4. I have been following your other thread and you are asking very good questions and taking the time to learn about the complicated world of DAW recording. Audio interfaces always will have the direct monitoring feature. This is a feature that allows you to monitor your input source directly before it passes through the A/D convertors so therefore the sound is direct analog and has zero latency. This is mixed in your monitors/ headphones with the playback from your computer via the ASIO audio / USB / D/A convertors which your DAW will automatically adjust for latency so that your overdubbed tracks are perfectly in snyc with the already recorded material in your DAW. You can have issues if you have VST effects that use a " look ahead" buffer. It is best to perform all overdubbing ( tracking) with all effects bypassed to eliminate this issue. You can also have issues with latency if you try and overdub tracks while listening the the sound of the output of the DAW instead of the input. The output of any DAW will have some amount of latency depending on the quality of the system. Input of interface A/D convertors add latency The system of your USB and computer add latency Your DAW can add latency and if there is a lot of effects it can grow. Your buffer and sample rate settings can change the amount of latency Then the USB going out and the D/A convertors sending to the monitors can add even more latency. So direct monitoring solves all this and then a good ASIO driver that correctly reports to your DAW what it's latency is so the DAW can correct this is also important.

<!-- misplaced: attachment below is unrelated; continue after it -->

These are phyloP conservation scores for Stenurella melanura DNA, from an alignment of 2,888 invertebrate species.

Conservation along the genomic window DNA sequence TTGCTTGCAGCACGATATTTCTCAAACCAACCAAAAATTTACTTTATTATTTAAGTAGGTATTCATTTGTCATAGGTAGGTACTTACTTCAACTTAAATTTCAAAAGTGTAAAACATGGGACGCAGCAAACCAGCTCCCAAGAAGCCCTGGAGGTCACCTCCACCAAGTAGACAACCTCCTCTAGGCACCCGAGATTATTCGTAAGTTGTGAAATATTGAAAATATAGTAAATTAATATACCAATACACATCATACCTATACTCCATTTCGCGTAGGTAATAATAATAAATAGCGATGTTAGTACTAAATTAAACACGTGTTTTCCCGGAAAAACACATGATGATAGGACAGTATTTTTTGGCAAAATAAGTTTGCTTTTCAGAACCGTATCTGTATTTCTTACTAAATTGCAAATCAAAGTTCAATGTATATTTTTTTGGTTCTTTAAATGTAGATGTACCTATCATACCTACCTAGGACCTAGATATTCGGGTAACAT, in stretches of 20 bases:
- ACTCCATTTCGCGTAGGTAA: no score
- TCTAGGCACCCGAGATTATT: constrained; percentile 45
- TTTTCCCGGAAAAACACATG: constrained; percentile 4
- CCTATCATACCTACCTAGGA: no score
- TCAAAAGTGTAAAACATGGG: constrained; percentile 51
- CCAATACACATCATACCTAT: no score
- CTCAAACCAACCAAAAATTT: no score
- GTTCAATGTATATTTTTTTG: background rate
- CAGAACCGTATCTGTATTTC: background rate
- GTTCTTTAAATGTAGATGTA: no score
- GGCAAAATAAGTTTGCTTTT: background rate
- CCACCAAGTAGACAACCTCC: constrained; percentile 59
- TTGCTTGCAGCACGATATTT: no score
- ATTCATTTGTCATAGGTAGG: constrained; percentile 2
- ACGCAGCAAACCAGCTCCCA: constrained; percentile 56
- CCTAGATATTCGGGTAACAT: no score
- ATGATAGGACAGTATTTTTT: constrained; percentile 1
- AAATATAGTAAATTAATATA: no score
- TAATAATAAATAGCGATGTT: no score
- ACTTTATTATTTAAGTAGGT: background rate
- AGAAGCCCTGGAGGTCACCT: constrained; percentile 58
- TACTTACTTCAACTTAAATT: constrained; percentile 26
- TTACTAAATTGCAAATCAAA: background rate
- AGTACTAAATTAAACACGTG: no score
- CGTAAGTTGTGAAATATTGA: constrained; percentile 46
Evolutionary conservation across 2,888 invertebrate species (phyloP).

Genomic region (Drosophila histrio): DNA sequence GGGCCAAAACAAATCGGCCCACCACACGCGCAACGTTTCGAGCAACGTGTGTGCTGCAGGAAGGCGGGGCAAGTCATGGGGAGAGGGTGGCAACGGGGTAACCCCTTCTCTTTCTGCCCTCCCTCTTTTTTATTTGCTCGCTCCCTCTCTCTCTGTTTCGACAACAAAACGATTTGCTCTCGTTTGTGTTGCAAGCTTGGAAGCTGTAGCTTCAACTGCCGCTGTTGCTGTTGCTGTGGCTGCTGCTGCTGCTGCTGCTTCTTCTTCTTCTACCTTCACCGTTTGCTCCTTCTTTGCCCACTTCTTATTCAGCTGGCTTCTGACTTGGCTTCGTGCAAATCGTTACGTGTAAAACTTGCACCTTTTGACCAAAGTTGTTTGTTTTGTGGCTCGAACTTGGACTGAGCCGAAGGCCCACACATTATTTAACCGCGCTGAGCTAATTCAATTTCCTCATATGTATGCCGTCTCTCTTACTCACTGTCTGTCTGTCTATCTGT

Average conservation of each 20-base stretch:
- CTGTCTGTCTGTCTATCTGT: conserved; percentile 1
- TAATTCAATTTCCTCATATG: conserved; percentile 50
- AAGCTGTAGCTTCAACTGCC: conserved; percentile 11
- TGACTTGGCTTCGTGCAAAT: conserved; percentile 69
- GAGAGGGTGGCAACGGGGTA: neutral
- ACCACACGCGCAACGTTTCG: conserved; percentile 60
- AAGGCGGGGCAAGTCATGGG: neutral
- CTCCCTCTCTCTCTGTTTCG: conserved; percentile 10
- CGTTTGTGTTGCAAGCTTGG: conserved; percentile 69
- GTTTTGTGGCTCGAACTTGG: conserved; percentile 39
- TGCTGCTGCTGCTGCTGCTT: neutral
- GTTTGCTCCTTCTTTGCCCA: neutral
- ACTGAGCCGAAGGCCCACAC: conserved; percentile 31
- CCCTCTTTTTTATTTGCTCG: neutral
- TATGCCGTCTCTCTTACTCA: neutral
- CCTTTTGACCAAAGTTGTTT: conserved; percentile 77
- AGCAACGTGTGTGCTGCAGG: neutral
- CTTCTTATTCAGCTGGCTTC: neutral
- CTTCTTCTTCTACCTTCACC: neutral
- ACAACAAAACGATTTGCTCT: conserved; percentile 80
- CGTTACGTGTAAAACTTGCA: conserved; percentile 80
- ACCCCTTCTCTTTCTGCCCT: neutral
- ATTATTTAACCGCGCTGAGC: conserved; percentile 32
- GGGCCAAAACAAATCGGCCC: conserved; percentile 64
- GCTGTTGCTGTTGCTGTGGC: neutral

5. Good sounding electric Guitar is possibly one of the more elusive sounds to capture and there might just be as many ways to accomplish this as there are brands of guitars and amps. Easiest method by far is to mike up a great sounding guitar/ amp combo using a SM 57 or equivalent. Any audio interface with a mike input set at the proper input gain will record more or less the sound of that amp. Best to wear headphones to play along with the backing tracks so they don't bleed into the new track. This is a very easy recording process that is worth the time it takes to get it to work properly. Electric guitars respond best when interfaced with a proper pre amp gain structure. DI sound typically can sound thin or wet noodle. So feeding a wet noodle tone into a A/D converter is not going to ever sound like feeding it into a hi voltage tube pre amp. Think about it,, Some people like the sound of processed wet noodle guitar, each to their own. Most of us want that tube amp overdrive that only a good amp delivers. There are some excellent guitar pre amps as well but expecting a A/D in the box emulator to sound the same as hardware??? close but no banana.
  6. Mabey a screen shot of my preference settings will help. This is not my main system but just substitute Focusrite for M Audio.